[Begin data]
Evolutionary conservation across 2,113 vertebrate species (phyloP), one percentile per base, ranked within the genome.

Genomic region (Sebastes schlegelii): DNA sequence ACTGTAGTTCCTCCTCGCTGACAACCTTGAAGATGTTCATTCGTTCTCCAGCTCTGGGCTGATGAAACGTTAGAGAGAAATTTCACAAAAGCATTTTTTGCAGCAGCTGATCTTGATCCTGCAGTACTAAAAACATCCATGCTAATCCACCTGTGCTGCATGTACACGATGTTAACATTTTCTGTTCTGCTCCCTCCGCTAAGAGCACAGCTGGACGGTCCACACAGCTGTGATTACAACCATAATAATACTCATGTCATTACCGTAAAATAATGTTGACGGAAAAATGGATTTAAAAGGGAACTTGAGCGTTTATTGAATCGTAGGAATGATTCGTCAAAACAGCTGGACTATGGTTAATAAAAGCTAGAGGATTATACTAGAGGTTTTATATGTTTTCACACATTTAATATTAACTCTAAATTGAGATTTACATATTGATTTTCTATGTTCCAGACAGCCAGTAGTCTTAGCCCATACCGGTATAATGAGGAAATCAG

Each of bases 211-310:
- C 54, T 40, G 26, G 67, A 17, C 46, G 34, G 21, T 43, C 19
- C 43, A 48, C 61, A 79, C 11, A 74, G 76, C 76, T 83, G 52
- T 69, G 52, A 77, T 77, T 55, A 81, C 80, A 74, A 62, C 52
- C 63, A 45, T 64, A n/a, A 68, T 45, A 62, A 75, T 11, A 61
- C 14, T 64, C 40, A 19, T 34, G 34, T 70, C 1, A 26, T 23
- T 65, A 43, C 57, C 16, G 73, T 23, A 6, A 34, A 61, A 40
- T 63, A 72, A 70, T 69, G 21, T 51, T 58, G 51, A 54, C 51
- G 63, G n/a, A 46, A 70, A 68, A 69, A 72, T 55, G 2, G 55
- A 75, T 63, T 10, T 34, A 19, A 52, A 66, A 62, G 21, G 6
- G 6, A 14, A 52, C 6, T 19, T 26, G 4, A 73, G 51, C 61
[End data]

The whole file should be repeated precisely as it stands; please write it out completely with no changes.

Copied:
Evolutionary conservation across 2,113 vertebrate species (phyloP), one percentile per base, ranked within the genome.

Genomic region (Sebastes schlegelii): DNA sequence ACTGTAGTTCCTCCTCGCTGACAACCTTGAAGATGTTCATTCGTTCTCCAGCTCTGGGCTGATGAAACGTTAGAGAGAAATTTCACAAAAGCATTTTTTGCAGCAGCTGATCTTGATCCTGCAGTACTAAAAACATCCATGCTAATCCACCTGTGCTGCATGTACACGATGTTAACATTTTCTGTTCTGCTCCCTCCGCTAAGAGCACAGCTGGACGGTCCACACAGCTGTGATTACAACCATAATAATACTCATGTCATTACCGTAAAATAATGTTGACGGAAAAATGGATTTAAAAGGGAACTTGAGCGTTTATTGAATCGTAGGAATGATTCGTCAAAACAGCTGGACTATGGTTAATAAAAGCTAGAGGATTATACTAGAGGTTTTATATGTTTTCACACATTTAATATTAACTCTAAATTGAGATTTACATATTGATTTTCTATGTTCCAGACAGCCAGTAGTCTTAGCCCATACCGGTATAATGAGGAAATCAG

Each of bases 211-310:
- C 54, T 40, G 26, G 67, A 17, C 46, G 34, G 21, T 43, C 19
- C 43, A 48, C 61, A 79, C 11, A 74, G 76, C 76, T 83, G 52
- T 69, G 52, A 77, T 77, T 55, A 81, C 80, A 74, A 62, C 52
- C 63, A 45, T 64, A n/a, A 68, T 45, A 62, A 75, T 11, A 61
- C 14, T 64, C 40, A 19, T 34, G 34, T 70, C 1, A 26, T 23
- T 65, A 43, C 57, C 16, G 73, T 23, A 6, A 34, A 61, A 40
- T 63, A 72, A 70, T 69, G 21, T 51, T 58, G 51, A 54, C 51
- G 63, G n/a, A 46, A 70, A 68, A 69, A 72, T 55, G 2, G 55
- A 75, T 63, T 10, T 34, A 19, A 52, A 66, A 62, G 21, G 6
- G 6, A 14, A 52, C 6, T 19, T 26, G 4, A 73, G 51, C 61